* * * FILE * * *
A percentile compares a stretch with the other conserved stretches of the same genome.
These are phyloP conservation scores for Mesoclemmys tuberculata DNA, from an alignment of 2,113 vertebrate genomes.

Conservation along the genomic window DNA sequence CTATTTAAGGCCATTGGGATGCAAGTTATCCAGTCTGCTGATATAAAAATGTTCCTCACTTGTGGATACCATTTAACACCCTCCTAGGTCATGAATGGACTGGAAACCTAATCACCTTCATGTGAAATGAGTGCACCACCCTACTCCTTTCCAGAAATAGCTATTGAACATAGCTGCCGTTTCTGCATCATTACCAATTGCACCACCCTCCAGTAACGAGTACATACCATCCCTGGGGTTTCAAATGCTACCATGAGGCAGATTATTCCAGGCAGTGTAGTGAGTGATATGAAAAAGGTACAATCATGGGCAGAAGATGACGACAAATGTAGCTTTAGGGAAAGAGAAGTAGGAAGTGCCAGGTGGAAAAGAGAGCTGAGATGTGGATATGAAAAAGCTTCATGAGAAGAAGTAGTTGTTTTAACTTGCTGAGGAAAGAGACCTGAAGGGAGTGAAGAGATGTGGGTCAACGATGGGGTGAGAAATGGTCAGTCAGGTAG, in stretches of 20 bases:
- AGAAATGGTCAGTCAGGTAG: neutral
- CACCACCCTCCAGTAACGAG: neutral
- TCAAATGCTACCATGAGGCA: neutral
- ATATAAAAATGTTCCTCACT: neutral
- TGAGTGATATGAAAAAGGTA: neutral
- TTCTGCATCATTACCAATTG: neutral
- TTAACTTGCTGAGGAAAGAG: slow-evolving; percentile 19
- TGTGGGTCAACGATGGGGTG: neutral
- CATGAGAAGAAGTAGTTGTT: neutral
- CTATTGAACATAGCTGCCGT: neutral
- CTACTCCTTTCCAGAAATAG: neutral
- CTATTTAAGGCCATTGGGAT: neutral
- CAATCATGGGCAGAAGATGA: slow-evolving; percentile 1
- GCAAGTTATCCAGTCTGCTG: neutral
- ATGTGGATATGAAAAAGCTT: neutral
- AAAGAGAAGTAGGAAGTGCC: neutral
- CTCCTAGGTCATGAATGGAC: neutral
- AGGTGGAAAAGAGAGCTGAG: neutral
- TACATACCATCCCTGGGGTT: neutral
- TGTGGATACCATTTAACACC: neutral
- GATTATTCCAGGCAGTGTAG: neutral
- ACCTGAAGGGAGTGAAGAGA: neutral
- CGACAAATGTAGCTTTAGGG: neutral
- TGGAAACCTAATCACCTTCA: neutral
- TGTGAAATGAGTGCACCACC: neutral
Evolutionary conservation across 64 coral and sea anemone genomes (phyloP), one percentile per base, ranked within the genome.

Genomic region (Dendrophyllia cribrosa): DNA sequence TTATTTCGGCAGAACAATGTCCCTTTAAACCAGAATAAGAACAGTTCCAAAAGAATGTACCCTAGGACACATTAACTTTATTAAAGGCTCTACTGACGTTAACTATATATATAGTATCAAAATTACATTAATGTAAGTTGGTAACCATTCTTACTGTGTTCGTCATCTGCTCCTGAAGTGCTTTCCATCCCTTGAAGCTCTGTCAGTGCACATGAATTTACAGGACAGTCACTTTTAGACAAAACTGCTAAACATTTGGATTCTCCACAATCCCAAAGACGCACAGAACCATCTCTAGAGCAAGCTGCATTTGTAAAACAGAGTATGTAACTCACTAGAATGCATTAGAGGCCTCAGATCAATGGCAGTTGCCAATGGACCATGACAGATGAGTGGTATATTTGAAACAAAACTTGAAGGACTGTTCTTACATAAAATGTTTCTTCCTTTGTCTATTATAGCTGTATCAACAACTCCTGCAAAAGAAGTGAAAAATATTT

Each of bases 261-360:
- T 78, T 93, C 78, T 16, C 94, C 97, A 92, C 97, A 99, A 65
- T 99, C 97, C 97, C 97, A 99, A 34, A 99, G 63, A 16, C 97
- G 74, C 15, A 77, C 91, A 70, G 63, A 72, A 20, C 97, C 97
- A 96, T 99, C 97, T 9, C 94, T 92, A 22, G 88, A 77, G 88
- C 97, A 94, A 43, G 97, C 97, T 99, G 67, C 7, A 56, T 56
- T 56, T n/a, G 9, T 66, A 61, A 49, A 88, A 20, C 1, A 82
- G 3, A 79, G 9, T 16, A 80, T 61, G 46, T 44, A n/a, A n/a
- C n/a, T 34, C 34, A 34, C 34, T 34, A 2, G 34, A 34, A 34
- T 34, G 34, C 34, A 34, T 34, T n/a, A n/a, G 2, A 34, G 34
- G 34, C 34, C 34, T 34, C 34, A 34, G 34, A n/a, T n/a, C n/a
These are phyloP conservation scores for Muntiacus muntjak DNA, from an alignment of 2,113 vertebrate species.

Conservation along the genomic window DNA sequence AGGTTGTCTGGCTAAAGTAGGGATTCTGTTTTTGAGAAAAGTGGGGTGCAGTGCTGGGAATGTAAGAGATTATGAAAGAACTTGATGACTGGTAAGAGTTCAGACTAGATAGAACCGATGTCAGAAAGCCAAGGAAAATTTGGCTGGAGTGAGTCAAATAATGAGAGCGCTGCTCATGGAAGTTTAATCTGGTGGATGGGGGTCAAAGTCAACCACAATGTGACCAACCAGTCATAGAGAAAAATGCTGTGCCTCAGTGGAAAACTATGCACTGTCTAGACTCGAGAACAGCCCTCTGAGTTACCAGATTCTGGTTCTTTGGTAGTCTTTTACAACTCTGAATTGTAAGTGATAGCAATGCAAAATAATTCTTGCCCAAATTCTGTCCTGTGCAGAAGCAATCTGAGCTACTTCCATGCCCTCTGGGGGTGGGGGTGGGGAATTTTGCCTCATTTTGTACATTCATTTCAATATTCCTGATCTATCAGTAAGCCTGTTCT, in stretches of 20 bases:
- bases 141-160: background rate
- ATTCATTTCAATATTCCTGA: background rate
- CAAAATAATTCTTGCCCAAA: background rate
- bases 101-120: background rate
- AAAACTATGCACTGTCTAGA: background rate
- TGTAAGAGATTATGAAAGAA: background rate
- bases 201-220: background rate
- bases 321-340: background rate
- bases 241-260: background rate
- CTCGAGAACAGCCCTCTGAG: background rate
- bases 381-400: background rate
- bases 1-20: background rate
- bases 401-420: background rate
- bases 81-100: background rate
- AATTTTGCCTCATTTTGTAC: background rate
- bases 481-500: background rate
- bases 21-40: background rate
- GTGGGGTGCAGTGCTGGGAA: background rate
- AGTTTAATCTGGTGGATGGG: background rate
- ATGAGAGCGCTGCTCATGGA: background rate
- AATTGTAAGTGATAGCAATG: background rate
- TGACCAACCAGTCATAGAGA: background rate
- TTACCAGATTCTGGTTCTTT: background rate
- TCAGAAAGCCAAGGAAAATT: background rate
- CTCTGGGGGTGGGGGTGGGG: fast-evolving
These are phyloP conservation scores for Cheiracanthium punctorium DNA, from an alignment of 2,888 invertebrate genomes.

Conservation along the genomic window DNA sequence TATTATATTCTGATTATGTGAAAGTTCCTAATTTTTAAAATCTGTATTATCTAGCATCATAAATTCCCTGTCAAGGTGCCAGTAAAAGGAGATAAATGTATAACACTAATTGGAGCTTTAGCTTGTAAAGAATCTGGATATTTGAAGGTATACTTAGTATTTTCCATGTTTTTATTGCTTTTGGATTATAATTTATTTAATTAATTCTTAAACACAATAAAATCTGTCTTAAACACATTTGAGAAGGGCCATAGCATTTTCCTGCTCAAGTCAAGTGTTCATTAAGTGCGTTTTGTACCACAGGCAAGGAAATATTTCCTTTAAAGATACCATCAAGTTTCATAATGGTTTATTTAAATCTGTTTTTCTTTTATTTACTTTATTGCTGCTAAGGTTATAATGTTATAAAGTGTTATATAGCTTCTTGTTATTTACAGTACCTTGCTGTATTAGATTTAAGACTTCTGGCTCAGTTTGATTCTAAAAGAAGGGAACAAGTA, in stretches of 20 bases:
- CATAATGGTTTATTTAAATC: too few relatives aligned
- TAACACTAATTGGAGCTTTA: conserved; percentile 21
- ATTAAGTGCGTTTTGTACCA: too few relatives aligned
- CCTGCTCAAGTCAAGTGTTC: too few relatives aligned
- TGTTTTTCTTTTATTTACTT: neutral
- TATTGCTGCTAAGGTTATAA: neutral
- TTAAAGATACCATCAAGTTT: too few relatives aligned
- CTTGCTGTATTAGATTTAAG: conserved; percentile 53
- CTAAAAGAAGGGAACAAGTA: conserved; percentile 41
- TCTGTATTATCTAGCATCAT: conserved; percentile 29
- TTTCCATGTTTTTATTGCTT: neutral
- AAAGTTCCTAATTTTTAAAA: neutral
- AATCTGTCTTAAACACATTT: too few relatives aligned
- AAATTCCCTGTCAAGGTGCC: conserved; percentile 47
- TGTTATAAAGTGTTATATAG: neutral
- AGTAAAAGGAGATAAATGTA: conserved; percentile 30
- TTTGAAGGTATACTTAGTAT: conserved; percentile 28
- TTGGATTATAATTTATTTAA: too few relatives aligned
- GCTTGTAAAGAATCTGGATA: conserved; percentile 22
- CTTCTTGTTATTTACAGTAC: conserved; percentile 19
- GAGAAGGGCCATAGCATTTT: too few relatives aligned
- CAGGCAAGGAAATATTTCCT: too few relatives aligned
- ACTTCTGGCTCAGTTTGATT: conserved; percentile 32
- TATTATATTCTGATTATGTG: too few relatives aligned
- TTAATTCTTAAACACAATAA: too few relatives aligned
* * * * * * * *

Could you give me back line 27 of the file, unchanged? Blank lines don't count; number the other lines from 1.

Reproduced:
- TGGAAACCTAATCACCTTCA: neutral